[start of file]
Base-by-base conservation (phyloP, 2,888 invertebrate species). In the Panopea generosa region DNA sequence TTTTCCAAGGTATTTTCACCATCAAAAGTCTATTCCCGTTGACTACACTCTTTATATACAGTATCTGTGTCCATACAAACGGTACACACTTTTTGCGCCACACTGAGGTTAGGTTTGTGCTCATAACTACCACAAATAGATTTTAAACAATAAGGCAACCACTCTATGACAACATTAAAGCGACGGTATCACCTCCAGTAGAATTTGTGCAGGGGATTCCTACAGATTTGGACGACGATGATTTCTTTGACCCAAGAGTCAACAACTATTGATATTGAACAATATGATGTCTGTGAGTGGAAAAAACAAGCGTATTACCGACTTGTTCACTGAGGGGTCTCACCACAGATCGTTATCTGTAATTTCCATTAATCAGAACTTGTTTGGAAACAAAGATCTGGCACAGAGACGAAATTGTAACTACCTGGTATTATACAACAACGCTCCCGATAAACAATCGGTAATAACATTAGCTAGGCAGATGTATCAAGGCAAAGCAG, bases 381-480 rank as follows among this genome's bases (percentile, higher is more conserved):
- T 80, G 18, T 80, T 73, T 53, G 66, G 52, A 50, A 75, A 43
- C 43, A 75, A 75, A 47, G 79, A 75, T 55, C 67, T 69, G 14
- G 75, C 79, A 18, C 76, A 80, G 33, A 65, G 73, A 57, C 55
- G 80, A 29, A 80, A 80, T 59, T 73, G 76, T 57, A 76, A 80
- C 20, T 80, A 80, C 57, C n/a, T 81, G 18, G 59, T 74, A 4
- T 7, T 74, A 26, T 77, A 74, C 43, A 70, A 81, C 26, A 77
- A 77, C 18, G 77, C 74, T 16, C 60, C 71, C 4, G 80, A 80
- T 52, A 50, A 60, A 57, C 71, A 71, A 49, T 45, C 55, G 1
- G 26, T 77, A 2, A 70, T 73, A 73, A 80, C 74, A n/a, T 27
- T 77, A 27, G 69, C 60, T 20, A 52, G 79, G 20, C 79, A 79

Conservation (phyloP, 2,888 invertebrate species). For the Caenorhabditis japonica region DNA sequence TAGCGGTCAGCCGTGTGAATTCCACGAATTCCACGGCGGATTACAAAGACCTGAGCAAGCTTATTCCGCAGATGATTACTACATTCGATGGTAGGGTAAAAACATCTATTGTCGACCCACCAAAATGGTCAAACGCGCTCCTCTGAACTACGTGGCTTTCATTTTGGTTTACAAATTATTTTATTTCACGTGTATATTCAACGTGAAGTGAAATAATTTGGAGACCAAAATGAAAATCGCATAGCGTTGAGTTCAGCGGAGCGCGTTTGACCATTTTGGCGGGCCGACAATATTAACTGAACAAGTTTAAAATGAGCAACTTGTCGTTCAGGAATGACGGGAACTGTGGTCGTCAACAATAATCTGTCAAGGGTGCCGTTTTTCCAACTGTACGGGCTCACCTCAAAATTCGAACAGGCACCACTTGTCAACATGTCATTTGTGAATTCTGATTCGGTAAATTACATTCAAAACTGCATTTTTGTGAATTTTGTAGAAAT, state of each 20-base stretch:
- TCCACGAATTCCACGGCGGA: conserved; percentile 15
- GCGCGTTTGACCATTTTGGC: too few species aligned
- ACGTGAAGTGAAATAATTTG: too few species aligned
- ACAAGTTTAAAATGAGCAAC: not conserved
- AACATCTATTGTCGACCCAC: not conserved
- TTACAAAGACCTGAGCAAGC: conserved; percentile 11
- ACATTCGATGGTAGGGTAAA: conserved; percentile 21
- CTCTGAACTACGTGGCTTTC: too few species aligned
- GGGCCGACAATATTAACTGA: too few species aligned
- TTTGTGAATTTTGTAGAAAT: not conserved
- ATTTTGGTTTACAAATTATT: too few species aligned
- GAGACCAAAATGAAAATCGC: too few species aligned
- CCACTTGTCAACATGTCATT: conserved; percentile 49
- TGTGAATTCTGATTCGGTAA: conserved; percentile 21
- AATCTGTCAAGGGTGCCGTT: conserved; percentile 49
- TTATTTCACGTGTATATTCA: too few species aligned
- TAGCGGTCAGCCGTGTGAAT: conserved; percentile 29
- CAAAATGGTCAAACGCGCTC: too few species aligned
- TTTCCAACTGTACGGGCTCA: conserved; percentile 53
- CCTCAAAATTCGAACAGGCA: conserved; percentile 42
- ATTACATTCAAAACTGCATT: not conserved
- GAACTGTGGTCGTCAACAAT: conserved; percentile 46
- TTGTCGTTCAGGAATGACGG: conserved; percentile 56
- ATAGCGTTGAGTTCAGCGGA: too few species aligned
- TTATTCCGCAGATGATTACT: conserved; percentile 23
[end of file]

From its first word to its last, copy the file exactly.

Base-by-base conservation (phyloP, 2,888 invertebrate species). In the Panopea generosa region DNA sequence TTTTCCAAGGTATTTTCACCATCAAAAGTCTATTCCCGTTGACTACACTCTTTATATACAGTATCTGTGTCCATACAAACGGTACACACTTTTTGCGCCACACTGAGGTTAGGTTTGTGCTCATAACTACCACAAATAGATTTTAAACAATAAGGCAACCACTCTATGACAACATTAAAGCGACGGTATCACCTCCAGTAGAATTTGTGCAGGGGATTCCTACAGATTTGGACGACGATGATTTCTTTGACCCAAGAGTCAACAACTATTGATATTGAACAATATGATGTCTGTGAGTGGAAAAAACAAGCGTATTACCGACTTGTTCACTGAGGGGTCTCACCACAGATCGTTATCTGTAATTTCCATTAATCAGAACTTGTTTGGAAACAAAGATCTGGCACAGAGACGAAATTGTAACTACCTGGTATTATACAACAACGCTCCCGATAAACAATCGGTAATAACATTAGCTAGGCAGATGTATCAAGGCAAAGCAG, bases 381-480 rank as follows among this genome's bases (percentile, higher is more conserved):
- T 80, G 18, T 80, T 73, T 53, G 66, G 52, A 50, A 75, A 43
- C 43, A 75, A 75, A 47, G 79, A 75, T 55, C 67, T 69, G 14
- G 75, C 79, A 18, C 76, A 80, G 33, A 65, G 73, A 57, C 55
- G 80, A 29, A 80, A 80, T 59, T 73, G 76, T 57, A 76, A 80
- C 20, T 80, A 80, C 57, C n/a, T 81, G 18, G 59, T 74, A 4
- T 7, T 74, A 26, T 77, A 74, C 43, A 70, A 81, C 26, A 77
- A 77, C 18, G 77, C 74, T 16, C 60, C 71, C 4, G 80, A 80
- T 52, A 50, A 60, A 57, C 71, A 71, A 49, T 45, C 55, G 1
- G 26, T 77, A 2, A 70, T 73, A 73, A 80, C 74, A n/a, T 27
- T 77, A 27, G 69, C 60, T 20, A 52, G 79, G 20, C 79, A 79

Conservation (phyloP, 2,888 invertebrate species). For the Caenorhabditis japonica region DNA sequence TAGCGGTCAGCCGTGTGAATTCCACGAATTCCACGGCGGATTACAAAGACCTGAGCAAGCTTATTCCGCAGATGATTACTACATTCGATGGTAGGGTAAAAACATCTATTGTCGACCCACCAAAATGGTCAAACGCGCTCCTCTGAACTACGTGGCTTTCATTTTGGTTTACAAATTATTTTATTTCACGTGTATATTCAACGTGAAGTGAAATAATTTGGAGACCAAAATGAAAATCGCATAGCGTTGAGTTCAGCGGAGCGCGTTTGACCATTTTGGCGGGCCGACAATATTAACTGAACAAGTTTAAAATGAGCAACTTGTCGTTCAGGAATGACGGGAACTGTGGTCGTCAACAATAATCTGTCAAGGGTGCCGTTTTTCCAACTGTACGGGCTCACCTCAAAATTCGAACAGGCACCACTTGTCAACATGTCATTTGTGAATTCTGATTCGGTAAATTACATTCAAAACTGCATTTTTGTGAATTTTGTAGAAAT, state of each 20-base stretch:
- TCCACGAATTCCACGGCGGA: conserved; percentile 15
- GCGCGTTTGACCATTTTGGC: too few species aligned
- ACGTGAAGTGAAATAATTTG: too few species aligned
- ACAAGTTTAAAATGAGCAAC: not conserved
- AACATCTATTGTCGACCCAC: not conserved
- TTACAAAGACCTGAGCAAGC: conserved; percentile 11
- ACATTCGATGGTAGGGTAAA: conserved; percentile 21
- CTCTGAACTACGTGGCTTTC: too few species aligned
- GGGCCGACAATATTAACTGA: too few species aligned
- TTTGTGAATTTTGTAGAAAT: not conserved
- ATTTTGGTTTACAAATTATT: too few species aligned
- GAGACCAAAATGAAAATCGC: too few species aligned
- CCACTTGTCAACATGTCATT: conserved; percentile 49
- TGTGAATTCTGATTCGGTAA: conserved; percentile 21
- AATCTGTCAAGGGTGCCGTT: conserved; percentile 49
- TTATTTCACGTGTATATTCA: too few species aligned
- TAGCGGTCAGCCGTGTGAAT: conserved; percentile 29
- CAAAATGGTCAAACGCGCTC: too few species aligned
- TTTCCAACTGTACGGGCTCA: conserved; percentile 53
- CCTCAAAATTCGAACAGGCA: conserved; percentile 42
- ATTACATTCAAAACTGCATT: not conserved
- GAACTGTGGTCGTCAACAAT: conserved; percentile 46
- TTGTCGTTCAGGAATGACGG: conserved; percentile 56
- ATAGCGTTGAGTTCAGCGGA: too few species aligned
- TTATTCCGCAGATGATTACT: conserved; percentile 23